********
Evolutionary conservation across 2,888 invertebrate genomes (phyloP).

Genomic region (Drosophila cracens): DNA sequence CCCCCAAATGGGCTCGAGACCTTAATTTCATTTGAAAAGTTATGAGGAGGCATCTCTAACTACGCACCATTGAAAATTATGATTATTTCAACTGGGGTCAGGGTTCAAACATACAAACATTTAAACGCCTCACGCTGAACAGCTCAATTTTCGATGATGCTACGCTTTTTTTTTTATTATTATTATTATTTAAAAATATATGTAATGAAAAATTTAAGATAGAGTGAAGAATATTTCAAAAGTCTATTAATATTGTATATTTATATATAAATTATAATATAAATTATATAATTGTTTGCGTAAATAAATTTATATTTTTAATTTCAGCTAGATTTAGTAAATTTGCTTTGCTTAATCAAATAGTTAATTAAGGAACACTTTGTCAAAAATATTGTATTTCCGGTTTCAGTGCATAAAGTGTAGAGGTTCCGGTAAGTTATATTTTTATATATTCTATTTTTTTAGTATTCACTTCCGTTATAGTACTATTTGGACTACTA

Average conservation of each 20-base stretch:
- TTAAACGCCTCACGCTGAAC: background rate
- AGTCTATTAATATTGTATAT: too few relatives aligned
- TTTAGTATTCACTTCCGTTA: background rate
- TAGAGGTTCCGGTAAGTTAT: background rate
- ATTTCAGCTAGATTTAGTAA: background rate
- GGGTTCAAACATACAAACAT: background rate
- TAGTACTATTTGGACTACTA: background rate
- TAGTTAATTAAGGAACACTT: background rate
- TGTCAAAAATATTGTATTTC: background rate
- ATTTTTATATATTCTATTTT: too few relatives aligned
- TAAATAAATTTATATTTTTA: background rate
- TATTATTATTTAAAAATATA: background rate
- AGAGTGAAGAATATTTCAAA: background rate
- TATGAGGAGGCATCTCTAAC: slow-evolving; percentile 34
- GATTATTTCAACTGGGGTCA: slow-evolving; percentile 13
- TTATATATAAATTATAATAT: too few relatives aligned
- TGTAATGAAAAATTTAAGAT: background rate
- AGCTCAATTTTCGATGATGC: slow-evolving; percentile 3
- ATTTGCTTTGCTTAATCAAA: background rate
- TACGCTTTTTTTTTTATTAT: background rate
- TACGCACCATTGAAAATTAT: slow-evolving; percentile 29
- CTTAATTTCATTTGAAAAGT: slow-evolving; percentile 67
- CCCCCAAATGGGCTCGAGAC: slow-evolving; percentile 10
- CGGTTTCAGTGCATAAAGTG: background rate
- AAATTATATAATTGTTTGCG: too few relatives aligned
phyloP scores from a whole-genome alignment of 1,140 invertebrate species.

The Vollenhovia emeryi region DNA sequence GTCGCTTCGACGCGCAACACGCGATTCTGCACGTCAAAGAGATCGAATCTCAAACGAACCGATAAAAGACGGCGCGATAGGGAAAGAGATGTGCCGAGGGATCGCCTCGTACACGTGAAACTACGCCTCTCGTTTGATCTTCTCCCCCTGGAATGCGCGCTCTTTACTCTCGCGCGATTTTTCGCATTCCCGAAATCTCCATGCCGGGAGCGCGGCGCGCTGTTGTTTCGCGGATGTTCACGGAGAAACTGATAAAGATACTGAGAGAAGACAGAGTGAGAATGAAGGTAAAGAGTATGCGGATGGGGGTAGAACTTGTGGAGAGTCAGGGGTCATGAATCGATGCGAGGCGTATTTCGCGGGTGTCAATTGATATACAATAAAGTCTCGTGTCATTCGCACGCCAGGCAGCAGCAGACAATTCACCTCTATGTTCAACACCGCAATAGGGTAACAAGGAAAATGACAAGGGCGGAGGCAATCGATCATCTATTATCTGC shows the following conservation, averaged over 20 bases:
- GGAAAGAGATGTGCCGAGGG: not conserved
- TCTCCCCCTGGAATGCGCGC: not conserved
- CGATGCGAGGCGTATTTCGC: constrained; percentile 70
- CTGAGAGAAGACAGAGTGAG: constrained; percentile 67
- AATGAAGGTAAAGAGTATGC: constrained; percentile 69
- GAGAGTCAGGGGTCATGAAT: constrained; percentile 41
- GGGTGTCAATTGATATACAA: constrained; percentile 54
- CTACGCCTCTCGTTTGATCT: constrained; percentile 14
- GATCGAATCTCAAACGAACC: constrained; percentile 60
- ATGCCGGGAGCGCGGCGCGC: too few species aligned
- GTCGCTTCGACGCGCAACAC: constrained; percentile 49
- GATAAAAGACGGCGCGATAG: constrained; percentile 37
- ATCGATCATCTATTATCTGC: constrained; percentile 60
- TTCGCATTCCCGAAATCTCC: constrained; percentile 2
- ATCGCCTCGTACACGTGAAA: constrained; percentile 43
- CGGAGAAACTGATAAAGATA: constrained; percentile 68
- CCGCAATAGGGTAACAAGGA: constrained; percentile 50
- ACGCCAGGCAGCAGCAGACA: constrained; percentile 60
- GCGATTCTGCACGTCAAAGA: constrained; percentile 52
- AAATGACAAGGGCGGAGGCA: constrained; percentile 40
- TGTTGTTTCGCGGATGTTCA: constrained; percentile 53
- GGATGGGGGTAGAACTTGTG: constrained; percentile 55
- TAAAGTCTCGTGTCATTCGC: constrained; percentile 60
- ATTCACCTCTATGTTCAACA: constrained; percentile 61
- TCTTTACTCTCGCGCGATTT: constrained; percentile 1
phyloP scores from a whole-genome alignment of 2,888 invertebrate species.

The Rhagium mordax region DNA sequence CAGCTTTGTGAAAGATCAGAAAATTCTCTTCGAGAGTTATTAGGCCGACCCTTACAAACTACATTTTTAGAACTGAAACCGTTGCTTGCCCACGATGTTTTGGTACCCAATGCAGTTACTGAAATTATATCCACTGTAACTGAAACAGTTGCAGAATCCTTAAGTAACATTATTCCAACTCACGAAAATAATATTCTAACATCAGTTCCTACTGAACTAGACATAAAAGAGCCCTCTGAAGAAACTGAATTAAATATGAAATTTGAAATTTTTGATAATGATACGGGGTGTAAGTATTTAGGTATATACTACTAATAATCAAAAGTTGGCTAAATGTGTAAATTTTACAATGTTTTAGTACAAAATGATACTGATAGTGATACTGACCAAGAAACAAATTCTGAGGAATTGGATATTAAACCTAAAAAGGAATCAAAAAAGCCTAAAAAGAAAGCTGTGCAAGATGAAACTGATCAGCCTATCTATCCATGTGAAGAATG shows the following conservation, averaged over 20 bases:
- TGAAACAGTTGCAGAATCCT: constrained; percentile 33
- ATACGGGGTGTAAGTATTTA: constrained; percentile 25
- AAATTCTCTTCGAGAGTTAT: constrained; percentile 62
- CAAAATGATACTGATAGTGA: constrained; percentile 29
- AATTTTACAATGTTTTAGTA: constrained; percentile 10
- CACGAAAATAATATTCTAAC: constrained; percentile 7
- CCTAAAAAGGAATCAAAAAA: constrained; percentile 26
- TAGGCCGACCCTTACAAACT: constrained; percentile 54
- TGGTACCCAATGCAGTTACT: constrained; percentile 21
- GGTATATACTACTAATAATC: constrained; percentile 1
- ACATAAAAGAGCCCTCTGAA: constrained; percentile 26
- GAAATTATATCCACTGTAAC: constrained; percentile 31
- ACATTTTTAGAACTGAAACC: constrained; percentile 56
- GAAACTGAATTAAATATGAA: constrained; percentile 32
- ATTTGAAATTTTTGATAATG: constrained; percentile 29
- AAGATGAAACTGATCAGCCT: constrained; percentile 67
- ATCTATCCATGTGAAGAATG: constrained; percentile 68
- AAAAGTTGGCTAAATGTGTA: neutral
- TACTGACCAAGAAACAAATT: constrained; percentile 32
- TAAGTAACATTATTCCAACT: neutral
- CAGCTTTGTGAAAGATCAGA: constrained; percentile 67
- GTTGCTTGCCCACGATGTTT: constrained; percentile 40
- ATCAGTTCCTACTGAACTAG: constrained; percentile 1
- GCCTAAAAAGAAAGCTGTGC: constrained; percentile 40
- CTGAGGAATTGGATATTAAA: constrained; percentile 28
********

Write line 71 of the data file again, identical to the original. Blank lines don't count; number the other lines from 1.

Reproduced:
- GAAACTGAATTAAATATGAA: constrained; percentile 32